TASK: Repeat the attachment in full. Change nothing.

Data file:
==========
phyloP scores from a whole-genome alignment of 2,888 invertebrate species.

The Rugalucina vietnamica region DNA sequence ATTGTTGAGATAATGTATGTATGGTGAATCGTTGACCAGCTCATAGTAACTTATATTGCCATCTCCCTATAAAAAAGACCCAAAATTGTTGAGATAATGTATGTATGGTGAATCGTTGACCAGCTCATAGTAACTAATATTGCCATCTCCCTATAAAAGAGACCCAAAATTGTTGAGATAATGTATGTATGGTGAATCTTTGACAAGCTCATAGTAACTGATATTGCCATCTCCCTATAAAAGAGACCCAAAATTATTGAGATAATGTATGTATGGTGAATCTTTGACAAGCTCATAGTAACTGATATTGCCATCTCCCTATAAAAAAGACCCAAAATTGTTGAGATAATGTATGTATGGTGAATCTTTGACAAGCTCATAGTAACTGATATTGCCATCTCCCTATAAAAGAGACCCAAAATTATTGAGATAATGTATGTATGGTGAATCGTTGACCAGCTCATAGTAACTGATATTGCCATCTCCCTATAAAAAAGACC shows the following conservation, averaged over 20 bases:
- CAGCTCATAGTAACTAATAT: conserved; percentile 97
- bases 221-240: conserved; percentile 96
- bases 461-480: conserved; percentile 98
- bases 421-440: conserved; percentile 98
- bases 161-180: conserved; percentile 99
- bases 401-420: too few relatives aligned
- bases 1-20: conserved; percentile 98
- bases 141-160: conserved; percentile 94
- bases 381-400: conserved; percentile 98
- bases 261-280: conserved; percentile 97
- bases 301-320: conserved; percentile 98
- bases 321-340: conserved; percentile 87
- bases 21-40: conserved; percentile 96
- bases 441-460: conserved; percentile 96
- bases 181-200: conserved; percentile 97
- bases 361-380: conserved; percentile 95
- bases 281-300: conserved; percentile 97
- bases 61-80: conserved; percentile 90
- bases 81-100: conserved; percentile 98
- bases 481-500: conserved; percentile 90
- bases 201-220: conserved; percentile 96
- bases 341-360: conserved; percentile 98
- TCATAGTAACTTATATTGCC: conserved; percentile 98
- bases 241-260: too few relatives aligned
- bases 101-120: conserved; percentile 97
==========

phyloP scores from a whole-genome alignment of 2,888 invertebrate species.

The Rugalucina vietnamica region DNA sequence ATTGTTGAGATAATGTATGTATGGTGAATCGTTGACCAGCTCATAGTAACTTATATTGCCATCTCCCTATAAAAAAGACCCAAAATTGTTGAGATAATGTATGTATGGTGAATCGTTGACCAGCTCATAGTAACTAATATTGCCATCTCCCTATAAAAGAGACCCAAAATTGTTGAGATAATGTATGTATGGTGAATCTTTGACAAGCTCATAGTAACTGATATTGCCATCTCCCTATAAAAGAGACCCAAAATTATTGAGATAATGTATGTATGGTGAATCTTTGACAAGCTCATAGTAACTGATATTGCCATCTCCCTATAAAAAAGACCCAAAATTGTTGAGATAATGTATGTATGGTGAATCTTTGACAAGCTCATAGTAACTGATATTGCCATCTCCCTATAAAAGAGACCCAAAATTATTGAGATAATGTATGTATGGTGAATCGTTGACCAGCTCATAGTAACTGATATTGCCATCTCCCTATAAAAAAGACC shows the following conservation, averaged over 20 bases:
- CAGCTCATAGTAACTAATAT: conserved; percentile 97
- bases 221-240: conserved; percentile 96
- bases 461-480: conserved; percentile 98
- bases 421-440: conserved; percentile 98
- bases 161-180: conserved; percentile 99
- bases 401-420: too few relatives aligned
- bases 1-20: conserved; percentile 98
- bases 141-160: conserved; percentile 94
- bases 381-400: conserved; percentile 98
- bases 261-280: conserved; percentile 97
- bases 301-320: conserved; percentile 98
- bases 321-340: conserved; percentile 87
- bases 21-40: conserved; percentile 96
- bases 441-460: conserved; percentile 96
- bases 181-200: conserved; percentile 97
- bases 361-380: conserved; percentile 95
- bases 281-300: conserved; percentile 97
- bases 61-80: conserved; percentile 90
- bases 81-100: conserved; percentile 98
- bases 481-500: conserved; percentile 90
- bases 201-220: conserved; percentile 96
- bases 341-360: conserved; percentile 98
- TCATAGTAACTTATATTGCC: conserved; percentile 98
- bases 241-260: too few relatives aligned
- bases 101-120: conserved; percentile 97